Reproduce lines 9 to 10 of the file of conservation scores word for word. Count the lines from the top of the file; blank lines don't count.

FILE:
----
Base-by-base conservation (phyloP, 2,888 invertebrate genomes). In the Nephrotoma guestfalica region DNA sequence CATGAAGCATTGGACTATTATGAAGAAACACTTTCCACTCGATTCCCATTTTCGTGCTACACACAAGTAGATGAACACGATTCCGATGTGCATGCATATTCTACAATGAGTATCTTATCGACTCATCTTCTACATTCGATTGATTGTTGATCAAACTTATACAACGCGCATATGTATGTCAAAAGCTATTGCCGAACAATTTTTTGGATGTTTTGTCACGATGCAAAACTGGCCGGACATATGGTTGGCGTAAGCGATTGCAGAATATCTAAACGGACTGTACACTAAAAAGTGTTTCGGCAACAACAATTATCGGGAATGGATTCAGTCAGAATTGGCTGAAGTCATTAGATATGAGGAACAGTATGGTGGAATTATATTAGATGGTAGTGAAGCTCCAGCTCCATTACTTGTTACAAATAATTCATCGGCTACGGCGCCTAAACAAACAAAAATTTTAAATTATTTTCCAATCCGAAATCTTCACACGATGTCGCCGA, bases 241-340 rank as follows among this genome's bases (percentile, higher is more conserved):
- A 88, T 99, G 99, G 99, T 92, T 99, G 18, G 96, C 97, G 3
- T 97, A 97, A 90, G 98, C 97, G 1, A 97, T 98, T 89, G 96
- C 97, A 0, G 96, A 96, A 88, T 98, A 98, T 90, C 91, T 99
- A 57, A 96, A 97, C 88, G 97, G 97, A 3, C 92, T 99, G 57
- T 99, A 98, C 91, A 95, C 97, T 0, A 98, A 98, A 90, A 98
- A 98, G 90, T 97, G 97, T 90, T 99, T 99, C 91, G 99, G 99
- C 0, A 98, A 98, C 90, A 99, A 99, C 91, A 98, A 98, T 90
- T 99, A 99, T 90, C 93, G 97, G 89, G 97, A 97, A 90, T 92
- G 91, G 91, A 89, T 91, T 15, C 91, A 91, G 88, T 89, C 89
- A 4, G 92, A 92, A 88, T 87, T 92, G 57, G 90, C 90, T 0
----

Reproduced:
- T 99, A 99, T 90, C 93, G 97, G 89, G 97, A 97, A 90, T 92
- G 91, G 91, A 89, T 91, T 15, C 91, A 91, G 88, T 89, C 89